Treating edentulism: implant-retained overdenture vs implant-supported fixed dental prosthesis

Dr. Hui Chen, Dr Alana Evans, Professor Iven Klineberg
Treating edentulism: implant-retained overdenture vs implant-supported fixed dental prosthesis

Table of Contents

Some thoughts on masticatory function, oral-health-related quality of life and neurocognitive function perspectives.

Background

Oral health is an integral element of general health. Oral disease, despite its high prevalence, is often neglected and rarely seen as a priority in health policy (Peres et al. 2019). Tooth loss, as one of the most common oral diseases, not only impairs oral function, such as chewing, swallowing, speaking and smiling, that is closely associated with quality of life, but also has a profound impact on the psychological, emotional and social state. The prevalence of edentulism in adults aged over 50 is 14% worldwide (Tyrovolas et al. 2016). Regardless of the decreasing prevalence of complete edentulism, the number of older people in the population is increasing. Treating edentulism is still a challenge for dentists all over the world.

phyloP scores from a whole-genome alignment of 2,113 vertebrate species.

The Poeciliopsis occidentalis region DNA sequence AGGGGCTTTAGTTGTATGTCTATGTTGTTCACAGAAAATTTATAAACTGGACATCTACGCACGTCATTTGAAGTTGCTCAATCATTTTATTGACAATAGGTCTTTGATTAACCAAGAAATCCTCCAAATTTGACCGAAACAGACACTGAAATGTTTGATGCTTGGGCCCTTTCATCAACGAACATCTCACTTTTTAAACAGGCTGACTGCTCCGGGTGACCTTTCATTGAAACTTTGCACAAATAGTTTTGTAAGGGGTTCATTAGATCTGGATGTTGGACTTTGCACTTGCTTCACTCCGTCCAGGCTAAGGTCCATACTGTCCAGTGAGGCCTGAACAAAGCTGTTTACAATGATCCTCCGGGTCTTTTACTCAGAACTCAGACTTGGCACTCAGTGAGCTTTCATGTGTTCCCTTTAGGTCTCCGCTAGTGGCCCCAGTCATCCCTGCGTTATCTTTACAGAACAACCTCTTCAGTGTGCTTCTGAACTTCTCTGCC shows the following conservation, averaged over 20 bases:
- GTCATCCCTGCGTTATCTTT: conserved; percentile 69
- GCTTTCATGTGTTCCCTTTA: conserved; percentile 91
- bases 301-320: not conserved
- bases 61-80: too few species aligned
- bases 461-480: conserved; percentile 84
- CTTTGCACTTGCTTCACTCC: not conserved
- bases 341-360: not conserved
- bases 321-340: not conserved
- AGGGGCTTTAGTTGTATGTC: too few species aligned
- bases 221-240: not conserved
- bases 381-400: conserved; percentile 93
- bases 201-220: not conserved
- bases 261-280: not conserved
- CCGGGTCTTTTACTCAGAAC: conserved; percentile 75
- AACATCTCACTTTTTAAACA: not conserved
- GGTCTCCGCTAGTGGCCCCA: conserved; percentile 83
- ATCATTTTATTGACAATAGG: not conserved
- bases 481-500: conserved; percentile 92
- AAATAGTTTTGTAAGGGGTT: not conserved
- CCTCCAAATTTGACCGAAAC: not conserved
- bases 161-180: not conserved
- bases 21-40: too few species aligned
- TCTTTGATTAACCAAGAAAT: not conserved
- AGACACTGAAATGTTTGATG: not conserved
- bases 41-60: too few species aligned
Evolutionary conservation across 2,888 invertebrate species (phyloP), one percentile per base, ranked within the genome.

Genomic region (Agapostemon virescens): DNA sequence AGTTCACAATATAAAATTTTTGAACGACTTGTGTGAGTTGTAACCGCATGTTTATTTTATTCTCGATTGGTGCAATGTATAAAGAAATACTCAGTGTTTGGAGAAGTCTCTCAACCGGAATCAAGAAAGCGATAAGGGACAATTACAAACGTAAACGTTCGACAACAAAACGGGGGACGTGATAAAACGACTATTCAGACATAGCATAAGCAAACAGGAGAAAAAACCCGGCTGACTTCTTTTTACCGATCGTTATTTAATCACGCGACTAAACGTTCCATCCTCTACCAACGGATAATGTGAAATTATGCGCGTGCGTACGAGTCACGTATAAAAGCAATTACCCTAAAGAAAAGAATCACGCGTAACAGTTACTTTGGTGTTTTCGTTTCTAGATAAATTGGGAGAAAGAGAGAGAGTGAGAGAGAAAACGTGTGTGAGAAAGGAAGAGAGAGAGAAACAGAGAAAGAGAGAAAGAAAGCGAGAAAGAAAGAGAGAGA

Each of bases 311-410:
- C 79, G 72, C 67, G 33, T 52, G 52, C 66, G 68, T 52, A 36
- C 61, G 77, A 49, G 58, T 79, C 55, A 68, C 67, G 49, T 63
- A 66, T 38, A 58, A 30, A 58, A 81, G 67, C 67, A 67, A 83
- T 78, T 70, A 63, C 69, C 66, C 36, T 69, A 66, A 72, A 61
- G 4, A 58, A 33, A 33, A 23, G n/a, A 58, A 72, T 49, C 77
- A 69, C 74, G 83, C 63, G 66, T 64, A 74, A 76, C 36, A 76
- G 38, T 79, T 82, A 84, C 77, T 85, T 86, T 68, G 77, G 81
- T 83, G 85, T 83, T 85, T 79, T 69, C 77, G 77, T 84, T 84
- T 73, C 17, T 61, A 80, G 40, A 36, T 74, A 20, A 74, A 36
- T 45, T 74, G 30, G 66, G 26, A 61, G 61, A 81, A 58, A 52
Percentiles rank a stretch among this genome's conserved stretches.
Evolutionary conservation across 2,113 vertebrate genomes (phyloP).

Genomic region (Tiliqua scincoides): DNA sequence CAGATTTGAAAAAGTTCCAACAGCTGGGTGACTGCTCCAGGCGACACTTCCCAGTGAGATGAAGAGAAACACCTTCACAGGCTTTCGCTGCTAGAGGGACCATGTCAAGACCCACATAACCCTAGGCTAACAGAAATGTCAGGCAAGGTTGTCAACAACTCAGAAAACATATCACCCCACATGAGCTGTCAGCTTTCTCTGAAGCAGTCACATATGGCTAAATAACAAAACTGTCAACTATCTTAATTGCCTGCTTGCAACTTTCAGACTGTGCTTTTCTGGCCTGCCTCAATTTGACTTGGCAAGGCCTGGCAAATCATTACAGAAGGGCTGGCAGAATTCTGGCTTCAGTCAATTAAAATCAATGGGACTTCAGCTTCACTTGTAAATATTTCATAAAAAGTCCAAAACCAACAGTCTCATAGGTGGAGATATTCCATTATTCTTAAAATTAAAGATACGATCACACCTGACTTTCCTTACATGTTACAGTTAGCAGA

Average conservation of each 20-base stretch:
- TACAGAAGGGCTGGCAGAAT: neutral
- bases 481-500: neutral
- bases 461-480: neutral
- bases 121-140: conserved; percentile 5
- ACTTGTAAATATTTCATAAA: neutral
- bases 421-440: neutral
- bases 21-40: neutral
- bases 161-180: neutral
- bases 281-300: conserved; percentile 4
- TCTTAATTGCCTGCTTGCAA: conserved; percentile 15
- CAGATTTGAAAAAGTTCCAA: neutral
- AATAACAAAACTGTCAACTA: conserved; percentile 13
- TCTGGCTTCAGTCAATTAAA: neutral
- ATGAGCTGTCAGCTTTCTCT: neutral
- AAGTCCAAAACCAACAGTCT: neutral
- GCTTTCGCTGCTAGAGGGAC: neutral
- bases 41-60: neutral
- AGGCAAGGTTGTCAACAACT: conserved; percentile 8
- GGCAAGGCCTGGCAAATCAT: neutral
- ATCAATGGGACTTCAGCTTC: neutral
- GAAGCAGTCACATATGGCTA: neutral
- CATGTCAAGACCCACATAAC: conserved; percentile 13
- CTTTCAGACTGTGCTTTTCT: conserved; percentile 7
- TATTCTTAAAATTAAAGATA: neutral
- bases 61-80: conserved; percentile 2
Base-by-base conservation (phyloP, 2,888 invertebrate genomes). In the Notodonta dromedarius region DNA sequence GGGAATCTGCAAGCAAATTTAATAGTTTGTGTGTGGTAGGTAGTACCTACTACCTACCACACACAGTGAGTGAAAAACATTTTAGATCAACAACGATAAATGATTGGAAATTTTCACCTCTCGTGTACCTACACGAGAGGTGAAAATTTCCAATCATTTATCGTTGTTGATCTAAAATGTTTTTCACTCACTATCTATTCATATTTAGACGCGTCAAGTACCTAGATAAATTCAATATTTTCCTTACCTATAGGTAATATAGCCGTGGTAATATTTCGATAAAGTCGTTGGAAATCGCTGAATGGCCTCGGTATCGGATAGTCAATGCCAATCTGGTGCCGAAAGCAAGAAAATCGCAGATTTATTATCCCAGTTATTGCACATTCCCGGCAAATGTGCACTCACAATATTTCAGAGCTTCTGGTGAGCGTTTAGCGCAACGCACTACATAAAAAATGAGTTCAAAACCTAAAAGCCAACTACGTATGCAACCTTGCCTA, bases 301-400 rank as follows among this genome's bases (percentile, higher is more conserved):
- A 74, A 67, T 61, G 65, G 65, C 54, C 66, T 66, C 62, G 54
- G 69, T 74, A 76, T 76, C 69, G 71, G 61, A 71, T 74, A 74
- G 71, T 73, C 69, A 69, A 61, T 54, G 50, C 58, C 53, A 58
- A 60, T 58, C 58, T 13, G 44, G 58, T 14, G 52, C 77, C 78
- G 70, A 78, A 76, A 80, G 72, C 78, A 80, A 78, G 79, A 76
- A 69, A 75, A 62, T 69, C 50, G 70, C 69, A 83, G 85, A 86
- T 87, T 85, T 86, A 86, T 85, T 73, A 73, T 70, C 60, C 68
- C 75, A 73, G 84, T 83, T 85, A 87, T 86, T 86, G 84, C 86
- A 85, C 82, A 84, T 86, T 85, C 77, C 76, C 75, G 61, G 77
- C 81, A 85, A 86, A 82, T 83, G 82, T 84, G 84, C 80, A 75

At the same time, tooth loss results in the loss of periodontium. Some studies have indicated that tooth loss is a contributing factor to cognitive impairment due to the absence of somatosensory input from the periodontal mechanoreceptors (Oh et al. 2018; Weijenberg et al. 2019). It should be noted that cognitive impairment is extremely difficult to cure once diagnosed, and its treatment is mainly limited to symptom-driven alleviation. Fortunately, cognitive decline might be partially reversible when masticatory function is restored. It is therefore essential to target the contributing factors that aggravate cognitive decline and disease progression (Beydoun et al. 2014). In this case, prevention of tooth loss and restoring missing teeth might have more profound benefits than simply rehabilitating oral function.